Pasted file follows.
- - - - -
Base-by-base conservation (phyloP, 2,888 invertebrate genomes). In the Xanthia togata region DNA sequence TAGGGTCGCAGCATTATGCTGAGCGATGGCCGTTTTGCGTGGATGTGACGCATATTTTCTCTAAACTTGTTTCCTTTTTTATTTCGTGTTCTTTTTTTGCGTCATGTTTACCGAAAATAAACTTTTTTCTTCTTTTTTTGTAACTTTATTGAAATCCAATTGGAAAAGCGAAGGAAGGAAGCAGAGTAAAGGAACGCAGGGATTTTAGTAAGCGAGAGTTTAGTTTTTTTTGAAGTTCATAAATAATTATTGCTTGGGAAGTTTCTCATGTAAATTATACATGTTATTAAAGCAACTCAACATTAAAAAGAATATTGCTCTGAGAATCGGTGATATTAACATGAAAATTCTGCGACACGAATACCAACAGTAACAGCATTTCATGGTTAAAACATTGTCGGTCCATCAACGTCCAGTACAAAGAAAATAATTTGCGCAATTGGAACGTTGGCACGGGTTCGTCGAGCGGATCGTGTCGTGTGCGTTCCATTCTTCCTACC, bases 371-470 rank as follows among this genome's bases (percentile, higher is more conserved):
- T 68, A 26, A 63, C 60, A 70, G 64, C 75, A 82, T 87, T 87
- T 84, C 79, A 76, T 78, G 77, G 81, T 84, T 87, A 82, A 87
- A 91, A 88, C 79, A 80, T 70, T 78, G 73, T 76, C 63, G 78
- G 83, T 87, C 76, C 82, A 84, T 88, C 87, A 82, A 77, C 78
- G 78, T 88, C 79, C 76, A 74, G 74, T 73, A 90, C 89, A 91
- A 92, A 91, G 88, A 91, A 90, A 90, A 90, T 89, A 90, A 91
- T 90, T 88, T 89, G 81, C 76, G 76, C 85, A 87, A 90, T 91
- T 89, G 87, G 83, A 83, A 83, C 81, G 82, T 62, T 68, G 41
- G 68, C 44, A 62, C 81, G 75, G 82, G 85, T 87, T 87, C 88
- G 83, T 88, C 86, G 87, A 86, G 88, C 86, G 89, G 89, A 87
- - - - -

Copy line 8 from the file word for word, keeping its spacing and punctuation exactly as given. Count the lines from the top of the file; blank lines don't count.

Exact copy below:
- T 90, T 88, T 89, G 81, C 76, G 76, C 85, A 87, A 90, T 91